Redundancy during pregnancy or maternity leave
Redundancy is a potentially fair reason for dismissal regardless of whether you are pregnant or on maternity leave. But if an employer selects you for redundancy purely because you're pregnant, on maternity leave, or recently had a child, you can claim automatic unfair dismissal and sex discrimination.
In all cases, employers have the burden of proving they acted reasonably when carrying out the redundancy. If your case reaches an employment tribunal, they will consider whether a reasonable employer could have dismissed you for redundancy in the circumstances of your case.
The tribunal will take into account whether your employer consulted with you and whether the appropriate pool of people for selection was identified. They will also consider whether suitable alternative work was available and whether your employer considered moving you to a different position. It is also very important that your employer follows a fair procedure and gave you a right of appeal against any decision to select you.
It is not for the tribunal to decide if the decision by your employer to make redundancies was the right decision, however, only whether it was within 'a band of reasonable responses' that a reasonable employer might have adopted. A tribunal will be reluctant to get involved in decisions taken for business reasons.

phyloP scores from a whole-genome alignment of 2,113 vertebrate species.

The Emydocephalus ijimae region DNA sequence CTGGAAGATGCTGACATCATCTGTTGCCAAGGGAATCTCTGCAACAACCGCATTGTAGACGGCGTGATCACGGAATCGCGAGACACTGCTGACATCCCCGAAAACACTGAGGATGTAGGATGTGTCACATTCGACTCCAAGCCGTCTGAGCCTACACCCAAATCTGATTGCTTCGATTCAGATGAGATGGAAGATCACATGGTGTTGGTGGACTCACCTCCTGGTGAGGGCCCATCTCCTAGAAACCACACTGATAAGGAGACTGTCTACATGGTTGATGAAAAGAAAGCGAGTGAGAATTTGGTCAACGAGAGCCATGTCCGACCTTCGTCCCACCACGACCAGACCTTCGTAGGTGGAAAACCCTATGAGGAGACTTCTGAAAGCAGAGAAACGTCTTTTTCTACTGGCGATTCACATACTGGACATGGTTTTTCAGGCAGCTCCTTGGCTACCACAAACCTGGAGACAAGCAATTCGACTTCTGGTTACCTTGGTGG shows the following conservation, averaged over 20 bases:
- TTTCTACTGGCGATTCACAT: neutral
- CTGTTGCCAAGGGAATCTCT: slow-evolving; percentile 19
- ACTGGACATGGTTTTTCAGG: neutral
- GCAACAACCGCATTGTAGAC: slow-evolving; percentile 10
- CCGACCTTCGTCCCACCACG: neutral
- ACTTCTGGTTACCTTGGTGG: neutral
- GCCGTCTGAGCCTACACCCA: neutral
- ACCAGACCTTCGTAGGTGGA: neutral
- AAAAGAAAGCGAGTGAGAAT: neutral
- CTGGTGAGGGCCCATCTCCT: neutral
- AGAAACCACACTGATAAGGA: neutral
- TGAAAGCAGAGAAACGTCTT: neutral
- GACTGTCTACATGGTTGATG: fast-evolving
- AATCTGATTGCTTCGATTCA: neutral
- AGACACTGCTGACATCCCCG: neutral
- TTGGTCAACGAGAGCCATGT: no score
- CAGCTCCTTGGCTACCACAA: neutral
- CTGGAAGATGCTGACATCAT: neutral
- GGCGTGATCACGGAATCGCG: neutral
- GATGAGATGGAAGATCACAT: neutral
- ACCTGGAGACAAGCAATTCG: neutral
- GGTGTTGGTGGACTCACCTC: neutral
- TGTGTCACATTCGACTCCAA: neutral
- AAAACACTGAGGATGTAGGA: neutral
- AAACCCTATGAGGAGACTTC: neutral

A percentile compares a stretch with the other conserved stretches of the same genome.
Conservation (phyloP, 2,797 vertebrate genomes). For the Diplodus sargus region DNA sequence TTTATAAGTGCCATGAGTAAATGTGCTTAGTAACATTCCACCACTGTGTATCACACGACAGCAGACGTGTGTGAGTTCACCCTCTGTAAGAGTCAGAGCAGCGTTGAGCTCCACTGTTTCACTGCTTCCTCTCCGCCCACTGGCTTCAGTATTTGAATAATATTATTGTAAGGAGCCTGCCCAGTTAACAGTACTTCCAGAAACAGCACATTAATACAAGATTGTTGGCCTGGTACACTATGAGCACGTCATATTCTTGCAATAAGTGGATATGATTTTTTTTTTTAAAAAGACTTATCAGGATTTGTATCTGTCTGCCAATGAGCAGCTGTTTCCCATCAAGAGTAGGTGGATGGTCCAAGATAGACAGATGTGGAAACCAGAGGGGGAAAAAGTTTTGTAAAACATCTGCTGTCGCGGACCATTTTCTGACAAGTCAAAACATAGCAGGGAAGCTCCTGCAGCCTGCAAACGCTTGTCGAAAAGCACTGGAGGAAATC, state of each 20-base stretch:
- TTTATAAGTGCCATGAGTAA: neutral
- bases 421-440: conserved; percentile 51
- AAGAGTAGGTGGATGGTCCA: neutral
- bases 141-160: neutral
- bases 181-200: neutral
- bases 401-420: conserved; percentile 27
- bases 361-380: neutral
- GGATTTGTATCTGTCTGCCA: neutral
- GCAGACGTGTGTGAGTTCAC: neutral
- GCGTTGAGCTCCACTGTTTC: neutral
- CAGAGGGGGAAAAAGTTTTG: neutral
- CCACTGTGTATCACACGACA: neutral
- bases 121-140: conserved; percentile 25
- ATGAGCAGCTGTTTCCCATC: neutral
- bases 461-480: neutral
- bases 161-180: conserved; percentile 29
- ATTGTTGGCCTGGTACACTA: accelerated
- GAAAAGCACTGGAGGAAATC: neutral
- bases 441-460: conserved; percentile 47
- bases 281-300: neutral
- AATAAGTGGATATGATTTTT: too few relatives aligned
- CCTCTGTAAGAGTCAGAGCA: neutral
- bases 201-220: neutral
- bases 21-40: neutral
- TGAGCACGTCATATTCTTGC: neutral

Special rights for women made redundant during maternity leave
If you're on maternity leave and you're one of a number of employees at risk of redundancy, you must be offered 'suitable alternative positions' before colleagues who are not on maternity leave. If your employer offers a suitable alternative position to someone else instead of you, you may claim unfair dismissal.
In addition, once you qualify for statutory maternity pay you are entitled to receive it for 39 weeks even if your redundancy takes effect during the statutory maternity period.
Special rights for women made redundant during pregnancy
Pregnant women (not yet on maternity leave) who are made redundant may still qualify for statutory maternity pay if they: (1) work for the same employer for at least 26 weeks leading up to the 15th week before their baby is due (the 'qualifying week'); (2) they remain employed during all or part of the qualifying week; and (3) earn at least £107.00 per week (£109 April 2013 - April 2014) on average in the eight weeks before the end of the qualifying week.
While women made redundant prior to the qualifying week, cannot claim statutory maternity pay, they can claim maternity allowance.
Note also that you can apply to your local HM Revenue & Customs office for statutory maternity pay if you believe that your employer has unfairly selected you for redundancy prior to the qualifying period to avoid paying you statutory maternity pay. However, you must apply within six months of the first day your statutory maternity pay was due and also bring a claim for unfair dismissal and sex discrimination against your employer.
Help and advice
If you believe your employer has unlawfully made you redundant while pregnant or on maternity leave, you can obtain free, confidential and independent advice from Acas.
Alternatively, you may want to speak with a solicitor who specialises in employment law. You can find a solicitor in your area for free via solicitor matching services, which can also help you to understand the best course of action for your situation and whether you are ready to hire a solicitor.